Mirce-mechanics approach to the analysis of the cosmic radiation impact on aviation reliability

Original Research
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Abstract

The main objective of this paper is to demonstrate the necessity of addressing all physical causes that lead to the transition of maintainable systems from positive to negative functionability state during their lives. Addressing the reliability characteristics of components and systems in isolation from the analysis of the impact of the natural environment on is not sufficient. Hence, results of the research performed in accordance with the Mirce-mechanics principles have shown the significant impact of cosmic radiation on the in-service behaviour of aviation systems. Due to the rapid advances in electronics technology and the unrelenting demand for increased avionics functionality, the complexity of avionics systems has risen exponentially. Hence, ever more advanced microprocessor and memory semiconductor devices are being used that exhibit an increased susceptibility to cosmic radiation phenomena. Single event effects have been the primary radiation concern for avionics since the late 1980’s when the phenomenon, which had previously only been observed in orbiting satellites, also began to appear in aircraft electronic systems. The trend with each new generation of avionics system is to use increasing quantities of semiconductor memories and other complex devices that are susceptible to decreases in reliability due to ionising radiation from the cosmic rays from space and alpha particles from radioactive impurities in the device itself. The interaction of this radiation can result in either a transient “soft error” effect such as a bit flip in memory or a voltage transient in logic, alternatively a “hard error” can be induced resulting in permanent damage such as the burnout of a transistor. Thus, this paper concludes that Mirce-mechanics approach to reliability is the only way forward for all members of the reliability community who wish to develop a method for accurate predictions of reliability, cost and effectiveness of aviation systems at early design stages, rather than to measure their in-service values and produce end of life statistics.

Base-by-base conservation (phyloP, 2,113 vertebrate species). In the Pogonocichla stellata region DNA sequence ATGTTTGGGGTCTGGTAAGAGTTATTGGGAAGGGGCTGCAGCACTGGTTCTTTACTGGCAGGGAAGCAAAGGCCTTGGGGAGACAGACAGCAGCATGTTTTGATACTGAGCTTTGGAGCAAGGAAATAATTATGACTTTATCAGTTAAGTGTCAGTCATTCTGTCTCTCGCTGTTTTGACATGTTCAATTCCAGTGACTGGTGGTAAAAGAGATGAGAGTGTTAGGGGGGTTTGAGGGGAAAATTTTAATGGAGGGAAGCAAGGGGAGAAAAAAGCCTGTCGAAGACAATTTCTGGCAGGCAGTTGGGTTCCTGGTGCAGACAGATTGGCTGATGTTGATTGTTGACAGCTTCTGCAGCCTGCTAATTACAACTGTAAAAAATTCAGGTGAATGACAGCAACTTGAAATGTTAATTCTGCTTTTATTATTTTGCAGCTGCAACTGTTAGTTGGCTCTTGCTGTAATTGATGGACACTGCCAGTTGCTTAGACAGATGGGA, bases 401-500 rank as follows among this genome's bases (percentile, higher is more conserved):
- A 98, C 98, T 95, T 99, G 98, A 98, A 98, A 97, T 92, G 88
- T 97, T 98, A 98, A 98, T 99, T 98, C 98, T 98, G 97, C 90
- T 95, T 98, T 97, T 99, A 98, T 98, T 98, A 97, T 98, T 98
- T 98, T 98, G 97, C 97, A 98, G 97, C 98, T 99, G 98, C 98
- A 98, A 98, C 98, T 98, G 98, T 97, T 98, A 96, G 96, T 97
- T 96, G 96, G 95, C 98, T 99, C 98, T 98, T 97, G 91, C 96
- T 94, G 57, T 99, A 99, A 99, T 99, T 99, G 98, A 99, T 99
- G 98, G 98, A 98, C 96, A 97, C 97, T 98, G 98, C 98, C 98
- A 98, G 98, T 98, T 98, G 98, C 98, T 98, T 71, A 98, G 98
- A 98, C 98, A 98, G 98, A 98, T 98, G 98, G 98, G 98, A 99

Keywords

Aviation reliability Cosmic radiation Mirce-mechanics 

Notes

Acknowledgements

I wish to express my gratitude to the professionalism of Ian Zaczyk, Doctoral Diploma student of the MIRCE Akademy, whose relentless research on this subject has produced a significant body of knowledge that is used as the foundation for many research projects related to cosmic radiation, at the Akademy.

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Copyright information

© Society for Reliability and Safety (SRESA) 2017

Authors and Affiliations

  1. 1.MIRCE AkademyExeterUK

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